Director Matthew Vaughn isn’t normally one for a sequel.
The follow-up movies that continue the story of Kick Ass and X-Men: First Class were both helmed by different directors. Vaughn, instead, likes to keep moving forward, finding new projects, and doing something different each time.
It’s strange, then, that the director has returned for Kingsman: The Golden Circle, his first attempt at a sequel, and a hotly anticipated movie in large part because audiences will get to see more of Vaughn’s unique directorial style with a group of established characters.
Also, people are looking forward to this movie because the original was great. That doesn’t hurt things at all.
There is a problem, though, even with sequels that keep the same director, and especially with comic book sequels, that a movie ends up stagnating. Audiences attend wanting more of the same, are given exactly what they’re hoping for, and still leave feeling let down.
Iron Man 2 involves killing a couple of hours on whatever nonsense Jon Favreau can come up with in order to keep the character fresh in people’s minds for Avengers. Guardians of the Galaxy Vol 2 is just Guardians the First with more Daddy issues.
The problem with comic book sequels is that often, all the really innovative ideas get thrown into the first movie, and there’s nowhere to go with the sequel expect to rehash what fans have already seen – comics are, after all, designed as a long form episodic storytelling medium where not much changes in each episode.
This is why The Dark Knight works so well – Christopher Nolan limited himself in Batman Begins, focusing on Batman’s training rather than showing the character in his prime, meaning that there was room for a movie that’s purely about Batman saving Gotham City from a big, clown-themed disaster.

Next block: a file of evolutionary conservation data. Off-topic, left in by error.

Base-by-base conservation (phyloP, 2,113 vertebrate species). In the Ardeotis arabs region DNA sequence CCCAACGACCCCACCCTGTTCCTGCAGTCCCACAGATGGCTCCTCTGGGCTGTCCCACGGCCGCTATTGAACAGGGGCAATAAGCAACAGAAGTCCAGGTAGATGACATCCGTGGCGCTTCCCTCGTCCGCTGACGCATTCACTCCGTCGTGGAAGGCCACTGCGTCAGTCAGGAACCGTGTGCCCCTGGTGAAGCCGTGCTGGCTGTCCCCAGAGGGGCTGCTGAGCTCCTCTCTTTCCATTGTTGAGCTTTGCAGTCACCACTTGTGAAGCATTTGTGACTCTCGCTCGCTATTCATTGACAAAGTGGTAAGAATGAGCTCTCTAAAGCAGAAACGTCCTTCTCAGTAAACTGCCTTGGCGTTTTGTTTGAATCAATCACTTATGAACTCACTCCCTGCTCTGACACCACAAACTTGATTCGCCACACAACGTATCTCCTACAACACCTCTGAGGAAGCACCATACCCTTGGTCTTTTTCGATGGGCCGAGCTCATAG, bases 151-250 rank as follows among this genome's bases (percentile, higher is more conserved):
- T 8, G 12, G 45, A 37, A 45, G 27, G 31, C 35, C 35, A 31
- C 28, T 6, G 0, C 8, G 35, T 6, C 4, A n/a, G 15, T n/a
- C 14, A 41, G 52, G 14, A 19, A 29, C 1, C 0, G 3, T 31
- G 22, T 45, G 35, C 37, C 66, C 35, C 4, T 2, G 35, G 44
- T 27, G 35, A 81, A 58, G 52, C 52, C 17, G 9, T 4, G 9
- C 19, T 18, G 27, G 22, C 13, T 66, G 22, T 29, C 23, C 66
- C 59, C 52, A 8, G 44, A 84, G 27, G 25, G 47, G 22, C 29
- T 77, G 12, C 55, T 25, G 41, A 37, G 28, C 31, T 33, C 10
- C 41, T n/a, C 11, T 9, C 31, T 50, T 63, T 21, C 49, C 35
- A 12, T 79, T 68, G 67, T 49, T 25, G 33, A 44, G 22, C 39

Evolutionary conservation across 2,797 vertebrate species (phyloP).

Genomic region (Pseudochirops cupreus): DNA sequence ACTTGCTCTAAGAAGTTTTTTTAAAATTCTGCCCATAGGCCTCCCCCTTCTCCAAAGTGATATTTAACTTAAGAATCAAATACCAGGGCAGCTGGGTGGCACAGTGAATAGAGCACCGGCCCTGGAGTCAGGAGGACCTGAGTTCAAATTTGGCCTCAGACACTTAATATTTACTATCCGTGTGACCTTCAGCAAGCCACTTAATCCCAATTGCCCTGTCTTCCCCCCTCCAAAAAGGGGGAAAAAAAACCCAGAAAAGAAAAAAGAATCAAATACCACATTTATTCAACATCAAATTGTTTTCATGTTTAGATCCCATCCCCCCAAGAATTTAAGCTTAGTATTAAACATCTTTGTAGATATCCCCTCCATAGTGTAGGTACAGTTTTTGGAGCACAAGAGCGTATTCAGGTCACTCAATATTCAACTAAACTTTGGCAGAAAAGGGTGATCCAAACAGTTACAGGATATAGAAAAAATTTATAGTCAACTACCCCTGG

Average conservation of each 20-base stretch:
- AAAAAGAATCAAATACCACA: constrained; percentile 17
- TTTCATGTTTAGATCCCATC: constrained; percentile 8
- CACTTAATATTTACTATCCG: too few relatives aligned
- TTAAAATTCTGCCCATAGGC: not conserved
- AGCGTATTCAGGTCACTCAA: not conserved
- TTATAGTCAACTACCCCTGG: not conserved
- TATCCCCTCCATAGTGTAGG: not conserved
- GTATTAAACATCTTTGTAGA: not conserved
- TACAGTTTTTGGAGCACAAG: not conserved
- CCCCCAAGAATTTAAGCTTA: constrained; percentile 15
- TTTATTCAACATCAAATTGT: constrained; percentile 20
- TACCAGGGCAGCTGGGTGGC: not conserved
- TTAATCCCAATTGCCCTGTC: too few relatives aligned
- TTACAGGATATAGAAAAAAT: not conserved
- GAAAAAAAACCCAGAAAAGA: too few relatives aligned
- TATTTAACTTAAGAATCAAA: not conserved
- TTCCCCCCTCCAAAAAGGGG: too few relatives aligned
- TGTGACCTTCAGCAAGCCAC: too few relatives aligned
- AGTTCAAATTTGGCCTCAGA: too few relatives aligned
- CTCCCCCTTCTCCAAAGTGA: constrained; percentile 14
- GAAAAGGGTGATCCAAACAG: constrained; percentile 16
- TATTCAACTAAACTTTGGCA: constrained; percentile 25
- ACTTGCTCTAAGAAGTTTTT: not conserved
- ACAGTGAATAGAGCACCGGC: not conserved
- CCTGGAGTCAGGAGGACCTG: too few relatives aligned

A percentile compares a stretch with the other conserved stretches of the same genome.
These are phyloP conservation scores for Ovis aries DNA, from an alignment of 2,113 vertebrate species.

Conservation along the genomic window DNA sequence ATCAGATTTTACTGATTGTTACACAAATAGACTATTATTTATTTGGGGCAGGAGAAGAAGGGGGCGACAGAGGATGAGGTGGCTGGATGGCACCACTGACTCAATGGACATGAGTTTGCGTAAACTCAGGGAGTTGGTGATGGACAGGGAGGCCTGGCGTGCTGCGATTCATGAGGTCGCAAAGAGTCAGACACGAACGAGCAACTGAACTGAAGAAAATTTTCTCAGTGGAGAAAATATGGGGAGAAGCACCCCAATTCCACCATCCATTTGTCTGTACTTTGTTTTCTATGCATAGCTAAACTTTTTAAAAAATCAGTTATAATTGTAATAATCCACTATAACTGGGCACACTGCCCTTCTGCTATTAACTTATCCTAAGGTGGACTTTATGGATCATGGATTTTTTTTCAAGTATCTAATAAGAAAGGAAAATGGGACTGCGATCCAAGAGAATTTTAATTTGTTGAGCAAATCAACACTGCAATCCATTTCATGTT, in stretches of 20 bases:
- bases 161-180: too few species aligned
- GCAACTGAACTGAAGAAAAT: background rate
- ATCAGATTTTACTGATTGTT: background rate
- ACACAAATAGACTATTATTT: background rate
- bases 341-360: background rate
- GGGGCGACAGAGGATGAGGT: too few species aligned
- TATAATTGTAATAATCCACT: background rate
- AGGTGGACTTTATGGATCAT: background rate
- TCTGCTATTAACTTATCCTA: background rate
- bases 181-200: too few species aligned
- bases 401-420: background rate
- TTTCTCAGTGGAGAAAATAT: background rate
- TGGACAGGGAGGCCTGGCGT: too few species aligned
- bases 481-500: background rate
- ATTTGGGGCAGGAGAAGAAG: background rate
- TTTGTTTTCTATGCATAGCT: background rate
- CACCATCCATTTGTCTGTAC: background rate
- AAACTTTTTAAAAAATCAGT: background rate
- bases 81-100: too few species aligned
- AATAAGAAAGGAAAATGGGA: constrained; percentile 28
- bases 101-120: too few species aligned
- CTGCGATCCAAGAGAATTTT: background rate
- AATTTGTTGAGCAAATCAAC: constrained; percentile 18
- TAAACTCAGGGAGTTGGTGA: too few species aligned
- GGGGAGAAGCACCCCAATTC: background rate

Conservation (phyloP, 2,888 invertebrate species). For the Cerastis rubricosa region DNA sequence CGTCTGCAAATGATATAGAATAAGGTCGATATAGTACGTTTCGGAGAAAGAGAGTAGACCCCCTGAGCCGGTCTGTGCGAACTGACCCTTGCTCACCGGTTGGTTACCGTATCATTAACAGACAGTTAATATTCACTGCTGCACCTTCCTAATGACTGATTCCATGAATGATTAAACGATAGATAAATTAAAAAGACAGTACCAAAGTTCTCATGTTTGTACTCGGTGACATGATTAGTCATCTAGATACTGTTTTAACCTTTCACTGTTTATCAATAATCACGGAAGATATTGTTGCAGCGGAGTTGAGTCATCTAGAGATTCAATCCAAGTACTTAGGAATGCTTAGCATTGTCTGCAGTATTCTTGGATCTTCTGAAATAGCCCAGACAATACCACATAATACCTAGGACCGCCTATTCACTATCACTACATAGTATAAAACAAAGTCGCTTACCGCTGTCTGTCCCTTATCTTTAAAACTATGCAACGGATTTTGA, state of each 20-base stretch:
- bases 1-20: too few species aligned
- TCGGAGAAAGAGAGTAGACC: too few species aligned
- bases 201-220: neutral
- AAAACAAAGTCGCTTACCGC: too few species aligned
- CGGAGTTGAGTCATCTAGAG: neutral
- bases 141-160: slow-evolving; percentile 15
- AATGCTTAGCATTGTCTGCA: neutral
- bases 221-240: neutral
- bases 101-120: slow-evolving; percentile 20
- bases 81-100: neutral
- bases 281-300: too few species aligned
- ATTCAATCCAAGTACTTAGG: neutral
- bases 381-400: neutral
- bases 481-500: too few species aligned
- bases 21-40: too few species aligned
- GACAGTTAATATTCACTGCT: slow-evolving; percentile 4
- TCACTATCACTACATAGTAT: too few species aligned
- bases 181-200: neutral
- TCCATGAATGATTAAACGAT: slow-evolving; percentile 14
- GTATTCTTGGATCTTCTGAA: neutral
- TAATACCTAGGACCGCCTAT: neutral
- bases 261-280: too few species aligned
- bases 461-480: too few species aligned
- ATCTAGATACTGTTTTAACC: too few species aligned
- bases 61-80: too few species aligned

It’s also why The Dark Knight Rises doesn’t receive the same love. The Dark Knight essentially serves as the first full Batman movie (rather than simply a Bruce Wayne prequel), and Rises uses more of the same formula without bringing anything new to the table.
Kingsman is a little different in that its comic book roots are more obscure, and, to a certain extent, this means that Matthew Vaughn is free to make stuff up as he pleases rather than sticking to a familiar storyline from the printed page.
This is how we get the Statesman, with the logic being that in order to make The Golden Circle different to the first film, we need a lot of new characters and aesthetics that help to give the movie a unique voice. Vaughn has built this story around deliberately showing us something new.
It does seem as if the focus here is on making things exciting rather than simply telling another identical story within the established framework. According to co-writer Jane Goldman:
“I think the challenge is just wanting to do more of the same, but wanting to keep what made Kingsman feel fresh and interesting. Kingsman can, with its history, surprising and consistently go in directions you didn’t expect, both in terms of the characters’ emotional journeys and in terms of the kind of outrageous, absurd, or surprising kind of action that you see.”
At the same time, though, it seems that Vaughn can’t escape the allure of the Agent J retroactive return. Just as the Men in Black franchise brought back Tommy Lee Jones’ character under the assumption that he’s an important part of the formula (despite having been written out at the end of the first movie), Kingsman is bringing back Colin Firth’s Harry Hart.
This is (spoiler alert for the first movie) tricky because of Harry’s untimely demise at the end of the second act in the original Kingsman. It’s a difficult pill to swallow – coming back from being shot in the head is challenging from a story perspective.
This is especially concerning when you factor in all the new characters in the sequel, any of which could have filled the mentor role and allowed the movie to continue on without unnecessarily resurrecting the dead.
Let’s just hope that the return of Colin Firth’s character isn’t a sign of the film’s obsession with reliving past hits rather than moving on to provide a new, fresh experience.